November 8, 2011 | 5
“To attain any kind of life in this universe of ours appears to be quite an achievement. As humans we are doubly lucky, of course: We enjoy not only the privilege of existence but also the singular ability to appreciate it and even, in a multitude of ways, to make it better. It is a talent we have only barely begun to grasp.” -Bill Bryson, A Short History of Nearly Everything
It’s easy to forget while going about our daily lives that we’re perched on a spinning mass of magma, rock and water that’s hurtling through space. Around us for billions of light years in all directions are celestial bodies, including planets, stars, moons, galaxies, comets and asteroids.
Today, one of these galactic objects, a 400-meter wide asteroid named 2005 YU55, will soar within a few hundred thousand kilometers of Earth. The asteroid will be nearest – about 201,000 miles away – at 6:28pm EDT. In a universe with vast amounts of space between its celestial bodies, a comet or asteroid this proximate to Earth is considered a near-Earth object (NEO).
The last time an asteroid of similar size came this close was 35 years ago. Though there’s no chance of YU55 plunging it’s spherical body into our tender planet’s crust, nor the possibility of it entering Earth’s atmosphere (at least for the next 100 years), this event can serve as both an opportunity to study NEO’s and as reminder of the continued luck necessary to sustain life on on our planet.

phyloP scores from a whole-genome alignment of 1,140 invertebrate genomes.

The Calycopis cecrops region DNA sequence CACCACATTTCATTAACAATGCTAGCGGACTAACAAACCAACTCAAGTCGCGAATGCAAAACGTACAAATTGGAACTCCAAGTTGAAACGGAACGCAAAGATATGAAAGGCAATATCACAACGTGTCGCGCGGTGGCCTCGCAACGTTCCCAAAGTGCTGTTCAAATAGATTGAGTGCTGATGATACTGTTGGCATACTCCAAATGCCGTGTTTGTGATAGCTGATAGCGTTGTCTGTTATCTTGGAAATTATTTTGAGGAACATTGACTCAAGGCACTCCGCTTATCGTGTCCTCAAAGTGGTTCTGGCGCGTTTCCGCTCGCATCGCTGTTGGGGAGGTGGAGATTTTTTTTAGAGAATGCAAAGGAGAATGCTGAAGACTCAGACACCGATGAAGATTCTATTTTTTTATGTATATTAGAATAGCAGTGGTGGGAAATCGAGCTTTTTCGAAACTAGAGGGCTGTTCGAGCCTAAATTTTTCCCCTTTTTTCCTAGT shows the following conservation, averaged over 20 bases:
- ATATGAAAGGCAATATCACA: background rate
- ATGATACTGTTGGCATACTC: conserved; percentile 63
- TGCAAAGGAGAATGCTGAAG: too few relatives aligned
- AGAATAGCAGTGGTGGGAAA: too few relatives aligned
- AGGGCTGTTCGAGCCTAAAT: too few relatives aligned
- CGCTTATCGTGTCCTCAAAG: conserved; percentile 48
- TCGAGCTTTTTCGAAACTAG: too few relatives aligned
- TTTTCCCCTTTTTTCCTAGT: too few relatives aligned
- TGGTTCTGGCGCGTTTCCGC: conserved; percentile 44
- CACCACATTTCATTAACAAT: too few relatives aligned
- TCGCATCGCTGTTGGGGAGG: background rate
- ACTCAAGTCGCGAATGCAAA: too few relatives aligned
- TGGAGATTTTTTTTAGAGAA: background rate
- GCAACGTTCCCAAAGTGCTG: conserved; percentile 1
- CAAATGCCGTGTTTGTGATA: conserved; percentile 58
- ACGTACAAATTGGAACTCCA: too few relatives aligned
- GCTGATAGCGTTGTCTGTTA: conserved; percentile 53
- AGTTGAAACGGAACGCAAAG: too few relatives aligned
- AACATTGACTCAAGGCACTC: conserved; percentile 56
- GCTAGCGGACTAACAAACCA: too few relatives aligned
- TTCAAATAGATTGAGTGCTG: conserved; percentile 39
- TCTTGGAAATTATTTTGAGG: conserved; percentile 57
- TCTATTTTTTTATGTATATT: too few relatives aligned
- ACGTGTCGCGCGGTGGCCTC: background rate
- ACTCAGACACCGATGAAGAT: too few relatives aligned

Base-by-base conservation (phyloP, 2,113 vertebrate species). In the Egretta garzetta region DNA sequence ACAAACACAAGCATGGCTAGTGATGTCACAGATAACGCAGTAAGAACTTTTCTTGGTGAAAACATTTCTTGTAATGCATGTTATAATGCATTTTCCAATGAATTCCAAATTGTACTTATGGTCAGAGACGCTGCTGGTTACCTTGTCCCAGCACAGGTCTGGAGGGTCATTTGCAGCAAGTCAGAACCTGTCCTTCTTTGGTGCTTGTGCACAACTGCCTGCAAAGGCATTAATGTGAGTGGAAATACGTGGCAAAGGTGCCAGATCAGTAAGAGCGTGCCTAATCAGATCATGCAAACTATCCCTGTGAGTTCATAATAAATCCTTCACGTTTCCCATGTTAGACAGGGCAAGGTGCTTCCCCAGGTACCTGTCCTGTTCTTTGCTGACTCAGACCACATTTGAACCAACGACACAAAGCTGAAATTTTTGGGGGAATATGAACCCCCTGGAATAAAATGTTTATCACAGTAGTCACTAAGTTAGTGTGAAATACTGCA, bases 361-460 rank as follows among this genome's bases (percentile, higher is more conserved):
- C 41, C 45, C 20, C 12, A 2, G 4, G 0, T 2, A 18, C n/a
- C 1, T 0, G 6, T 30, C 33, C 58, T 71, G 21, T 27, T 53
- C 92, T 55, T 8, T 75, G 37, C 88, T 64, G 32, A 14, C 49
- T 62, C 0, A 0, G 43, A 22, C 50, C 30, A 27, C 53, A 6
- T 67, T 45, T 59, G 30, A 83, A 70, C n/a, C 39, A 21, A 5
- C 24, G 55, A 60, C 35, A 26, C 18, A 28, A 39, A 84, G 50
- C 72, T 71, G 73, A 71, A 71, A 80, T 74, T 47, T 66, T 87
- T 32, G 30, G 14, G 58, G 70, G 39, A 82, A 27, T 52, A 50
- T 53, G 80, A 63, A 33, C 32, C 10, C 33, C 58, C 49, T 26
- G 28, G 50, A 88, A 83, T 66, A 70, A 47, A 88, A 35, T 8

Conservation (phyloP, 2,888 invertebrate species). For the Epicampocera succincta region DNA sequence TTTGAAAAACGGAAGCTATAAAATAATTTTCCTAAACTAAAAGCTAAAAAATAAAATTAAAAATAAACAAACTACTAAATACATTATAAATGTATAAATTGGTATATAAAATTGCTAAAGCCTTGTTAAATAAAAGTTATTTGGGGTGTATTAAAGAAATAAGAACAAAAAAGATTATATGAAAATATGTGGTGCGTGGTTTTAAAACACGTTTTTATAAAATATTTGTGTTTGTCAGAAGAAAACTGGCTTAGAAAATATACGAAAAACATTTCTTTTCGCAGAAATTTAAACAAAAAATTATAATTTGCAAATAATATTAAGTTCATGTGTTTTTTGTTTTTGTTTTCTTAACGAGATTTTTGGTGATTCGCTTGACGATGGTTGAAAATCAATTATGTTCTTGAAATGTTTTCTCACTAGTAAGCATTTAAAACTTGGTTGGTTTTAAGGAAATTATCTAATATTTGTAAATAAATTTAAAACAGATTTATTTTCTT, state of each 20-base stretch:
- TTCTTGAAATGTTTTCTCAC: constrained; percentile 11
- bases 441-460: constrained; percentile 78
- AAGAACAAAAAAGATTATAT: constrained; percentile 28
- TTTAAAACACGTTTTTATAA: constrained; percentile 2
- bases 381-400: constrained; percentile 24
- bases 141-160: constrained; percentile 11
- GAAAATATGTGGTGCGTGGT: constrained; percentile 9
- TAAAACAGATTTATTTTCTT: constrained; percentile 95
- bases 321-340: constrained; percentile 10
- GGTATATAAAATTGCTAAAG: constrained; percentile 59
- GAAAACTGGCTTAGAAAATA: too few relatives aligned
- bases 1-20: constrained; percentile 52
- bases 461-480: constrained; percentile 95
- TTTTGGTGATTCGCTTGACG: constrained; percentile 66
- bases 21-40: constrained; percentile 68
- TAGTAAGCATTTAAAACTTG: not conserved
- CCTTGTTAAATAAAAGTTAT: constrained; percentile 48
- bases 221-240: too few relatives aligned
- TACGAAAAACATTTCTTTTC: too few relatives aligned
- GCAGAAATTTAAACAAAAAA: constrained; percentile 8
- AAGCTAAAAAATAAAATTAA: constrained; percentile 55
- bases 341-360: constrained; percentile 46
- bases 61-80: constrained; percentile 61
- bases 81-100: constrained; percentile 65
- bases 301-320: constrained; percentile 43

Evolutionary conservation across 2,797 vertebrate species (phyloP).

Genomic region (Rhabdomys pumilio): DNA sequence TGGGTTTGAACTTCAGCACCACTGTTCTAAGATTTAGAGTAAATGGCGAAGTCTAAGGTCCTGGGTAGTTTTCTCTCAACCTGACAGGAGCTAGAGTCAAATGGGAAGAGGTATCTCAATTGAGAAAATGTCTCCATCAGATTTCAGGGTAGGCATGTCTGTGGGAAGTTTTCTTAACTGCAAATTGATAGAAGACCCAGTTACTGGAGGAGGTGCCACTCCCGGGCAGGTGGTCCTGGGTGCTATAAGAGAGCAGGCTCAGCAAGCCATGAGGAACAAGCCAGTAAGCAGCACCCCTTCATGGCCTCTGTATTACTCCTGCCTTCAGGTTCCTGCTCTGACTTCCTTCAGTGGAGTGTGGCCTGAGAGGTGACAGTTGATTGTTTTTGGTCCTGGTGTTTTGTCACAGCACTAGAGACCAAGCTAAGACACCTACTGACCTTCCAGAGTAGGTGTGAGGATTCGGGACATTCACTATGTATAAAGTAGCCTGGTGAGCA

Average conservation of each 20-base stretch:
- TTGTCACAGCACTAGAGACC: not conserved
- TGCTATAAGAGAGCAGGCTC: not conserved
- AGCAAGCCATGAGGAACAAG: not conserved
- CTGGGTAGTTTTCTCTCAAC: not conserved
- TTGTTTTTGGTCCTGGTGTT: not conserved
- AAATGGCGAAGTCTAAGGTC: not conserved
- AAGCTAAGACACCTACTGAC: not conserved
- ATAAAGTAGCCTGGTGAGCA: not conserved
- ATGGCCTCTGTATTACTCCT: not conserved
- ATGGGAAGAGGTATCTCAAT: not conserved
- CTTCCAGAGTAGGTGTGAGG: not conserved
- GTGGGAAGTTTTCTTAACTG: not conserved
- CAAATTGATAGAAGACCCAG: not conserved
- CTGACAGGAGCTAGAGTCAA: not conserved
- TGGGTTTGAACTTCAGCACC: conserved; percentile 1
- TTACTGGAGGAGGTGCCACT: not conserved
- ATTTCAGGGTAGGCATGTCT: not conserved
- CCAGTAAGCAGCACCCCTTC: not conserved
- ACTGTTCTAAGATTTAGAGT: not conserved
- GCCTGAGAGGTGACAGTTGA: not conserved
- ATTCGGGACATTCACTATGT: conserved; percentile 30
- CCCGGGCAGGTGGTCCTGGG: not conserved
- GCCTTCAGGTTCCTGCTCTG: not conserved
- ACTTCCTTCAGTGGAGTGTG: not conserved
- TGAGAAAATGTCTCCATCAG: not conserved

“We firmly believe that these sorts of events have been happening for most of the lifetime of the Earth, about 4.5 billion years,” wrote Scott Fisher, program director in the Division of Astronomical Sciences at the National Science Foundation, during a live Internet chat. “In fact, early in the life of the Earth we went through a time that astronomers have named the “Era of Heavy Bombardment” where close passes and massive impacts happened much more frequently then now.”
Though nothing could really stop an asteroid should it be on a collision course with Earth, scientists are studying the heavens and increasingly able to give advance notice.
“Baseball sized object hit the Earth’s atmosphere daily,” wrote Donald Yeomans, NASA project scientist for the Japanese mission to land upon Hayabusa, a near-Earth asteroid, during the live chat. “Volkswagen sized objects hit every few weeks but are too small to cause any ground damage. On average, a 30 meter sized object, the smallest that could cause significant ground damage, would be expected to hit every few hundred years, and a larger object of a kilometer in diameter would not be expected to hit but every few hundred thousand years.”
Again, none of this is likely with the 2005 YU55 since it’s safe orbit has probably been the same since before the dawn of astronomy. What’s more likely, is your chance of watching YU55′s fly by. All you need is a fairly good telescope and to be located on the East Coast this evening.
Perhaps then this event will inspire you as it has with me to seek out a dimly lit patch of earth from which to gaze outwards and contemplate the complexity our universe and the fragility of our planet.
Who else will be watching:
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